In early August the active cutting portion of the New England Cottontail Project was completed on Avalonia’s Peck and Callahan Properties in Stonington. Even as we were finishing, phase two was already in progress: regeneration. Shortly after a tree is cut, it responds by immediately sending energy into re-sprouting. It sends up multiple stems from the cut stump and begins leafing out. This is precisely the type of regeneration that will ultimately create the new, “young forest” that will attract and sustain the New England Cottontail and numerous other species. With sunlight now reaching the ground, seedlings that have been stunted and struggling can now begin energetic growth. Seeds that lay dormant in the soil for years will get the moisture and sun warmth they need to germinate. There was very little diversity in the understory of the Peck woodlands. Deep shade and deer browsing left little near the ground. Exposing the former forest floor to light has already begun to increase the variety and number of species present. We have noticed seedlings of sun loving plants such as Sumac and Greenbrier already visible, starting growth even this late in the season.
Arrow wood Viburnum planted for wildlife
Winged Sumac will make dense clumps and feed bluebirds
|Volunteers in action|
For every one tree that was cut, dozens of new stems have begun to colonize the area directly around the stump. Oaks and Maples do this. In some cases, such as with Beech trees, sprouts rise from the roots that have spread far from the main trunk. Where Beech trees have been cut, entire new dense thickets of only Beech saplings will grow. The density of the thicket is indeed desirable for cover and protection. But diversity is necessary to support the species we are trying to encourage.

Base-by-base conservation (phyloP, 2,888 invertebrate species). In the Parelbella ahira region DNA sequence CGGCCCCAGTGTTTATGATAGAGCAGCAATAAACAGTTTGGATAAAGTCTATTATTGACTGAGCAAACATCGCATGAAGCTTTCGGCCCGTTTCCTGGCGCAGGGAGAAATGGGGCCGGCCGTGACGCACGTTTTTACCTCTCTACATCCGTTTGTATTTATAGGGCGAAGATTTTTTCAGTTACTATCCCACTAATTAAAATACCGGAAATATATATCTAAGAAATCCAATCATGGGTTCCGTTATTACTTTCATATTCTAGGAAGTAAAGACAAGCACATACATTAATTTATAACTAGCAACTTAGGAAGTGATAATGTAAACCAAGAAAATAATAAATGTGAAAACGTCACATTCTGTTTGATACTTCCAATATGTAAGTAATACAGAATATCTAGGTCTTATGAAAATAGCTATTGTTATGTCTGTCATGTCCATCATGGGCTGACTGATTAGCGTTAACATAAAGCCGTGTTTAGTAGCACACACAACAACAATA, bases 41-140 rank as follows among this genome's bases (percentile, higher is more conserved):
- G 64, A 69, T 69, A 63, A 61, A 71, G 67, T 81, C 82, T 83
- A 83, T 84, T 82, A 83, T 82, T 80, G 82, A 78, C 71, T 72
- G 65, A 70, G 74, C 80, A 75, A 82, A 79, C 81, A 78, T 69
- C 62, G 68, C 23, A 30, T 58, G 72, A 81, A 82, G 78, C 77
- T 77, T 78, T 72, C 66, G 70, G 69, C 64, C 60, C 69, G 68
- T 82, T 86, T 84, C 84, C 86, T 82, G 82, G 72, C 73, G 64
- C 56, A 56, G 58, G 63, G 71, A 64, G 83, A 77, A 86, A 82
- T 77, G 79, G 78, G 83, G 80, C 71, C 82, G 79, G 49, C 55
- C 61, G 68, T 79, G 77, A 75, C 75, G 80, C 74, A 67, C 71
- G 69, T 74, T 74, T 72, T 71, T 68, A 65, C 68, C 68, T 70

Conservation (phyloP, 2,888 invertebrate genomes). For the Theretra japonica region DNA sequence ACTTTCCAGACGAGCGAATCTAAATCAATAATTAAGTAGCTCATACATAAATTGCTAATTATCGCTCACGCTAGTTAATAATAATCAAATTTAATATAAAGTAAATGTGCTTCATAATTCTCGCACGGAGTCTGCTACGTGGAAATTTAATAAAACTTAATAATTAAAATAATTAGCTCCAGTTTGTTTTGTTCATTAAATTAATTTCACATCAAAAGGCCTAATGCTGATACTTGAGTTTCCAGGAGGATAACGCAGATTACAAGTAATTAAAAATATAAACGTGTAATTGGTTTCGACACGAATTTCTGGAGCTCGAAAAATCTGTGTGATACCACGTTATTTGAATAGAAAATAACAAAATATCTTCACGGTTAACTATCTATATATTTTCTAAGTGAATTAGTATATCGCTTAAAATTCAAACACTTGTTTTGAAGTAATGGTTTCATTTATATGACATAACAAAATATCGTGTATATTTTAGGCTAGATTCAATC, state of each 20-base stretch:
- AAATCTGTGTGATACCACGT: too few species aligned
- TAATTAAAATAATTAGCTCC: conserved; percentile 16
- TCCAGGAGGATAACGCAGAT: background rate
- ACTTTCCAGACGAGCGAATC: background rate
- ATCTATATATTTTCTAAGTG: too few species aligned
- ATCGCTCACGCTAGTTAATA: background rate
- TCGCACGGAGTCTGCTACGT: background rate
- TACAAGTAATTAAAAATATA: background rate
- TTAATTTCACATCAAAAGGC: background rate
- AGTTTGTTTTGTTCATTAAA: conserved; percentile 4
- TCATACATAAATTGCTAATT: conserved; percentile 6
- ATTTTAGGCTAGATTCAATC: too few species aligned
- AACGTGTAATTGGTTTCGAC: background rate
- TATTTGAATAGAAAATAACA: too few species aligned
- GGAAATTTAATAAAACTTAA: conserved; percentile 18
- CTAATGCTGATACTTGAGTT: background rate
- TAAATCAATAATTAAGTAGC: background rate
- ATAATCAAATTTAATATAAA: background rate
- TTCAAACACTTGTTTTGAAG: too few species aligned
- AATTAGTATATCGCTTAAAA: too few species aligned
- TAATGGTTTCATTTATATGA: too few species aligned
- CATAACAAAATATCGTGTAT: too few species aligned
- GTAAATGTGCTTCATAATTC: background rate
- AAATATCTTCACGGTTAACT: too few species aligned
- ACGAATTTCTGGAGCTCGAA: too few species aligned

Maple: rapid re-sprouting from cut base
As part of the Funding agreement we had with National Fish and Wildlife Foundation, we needed to replant the area with species that will provide diversity, grow in a way that creates cover and also provide food for many species. On Sept 21 a small but dedicated group of volunteers took on the first phase of the challenge. The entire project covers 28 acres of hilly and rocky terrain. The ground is strewn with “slash”, branches and woody debris left on site to provide cover and nutrients for the soil over time. Not easy walking!! We were joined by our DEEP Forester with his chainsaw, and a USFWS biologist with plants and supplies. We lugged in a large garden cart with shovels, rakes, bags of grass seed, plants, netting, flagging tape and miscellaneous small items as well as water in large jugs. We had to clear the skid trail as we went along, moving branches and large debris and ultimately made it a half mile in to the far east of the property where a steep slope needed attention. There we raked the earth to plant a special conservation seed mix of grasses to germinate rapidly and stabilize the soil on the slope. We dug holes…no easy task in the rocky earth, and planted dozens of small seedlings, plants known to be beneficial for the wildlife we hope to attract. However, all these new seedlings and sprouts are like candy for the deer. Each plant needed to be staked and netted and surrounded by slash to deter the deer from nibbling.
Winterberry Holly, a favorite shrub planted for thickets and food source
Impossible to walk through, for deer and people!
Dense thicket formed by Beech sprouts.
Nearly 5 hours later we walked out. Our load was lighter but muscles were sore! It rained the next night. Now we hope the grass will sprout, the plants will root and flourish and the deer will not discover them! Thank you to all who made the large effort!
Written and photographed by Beth Sullivan.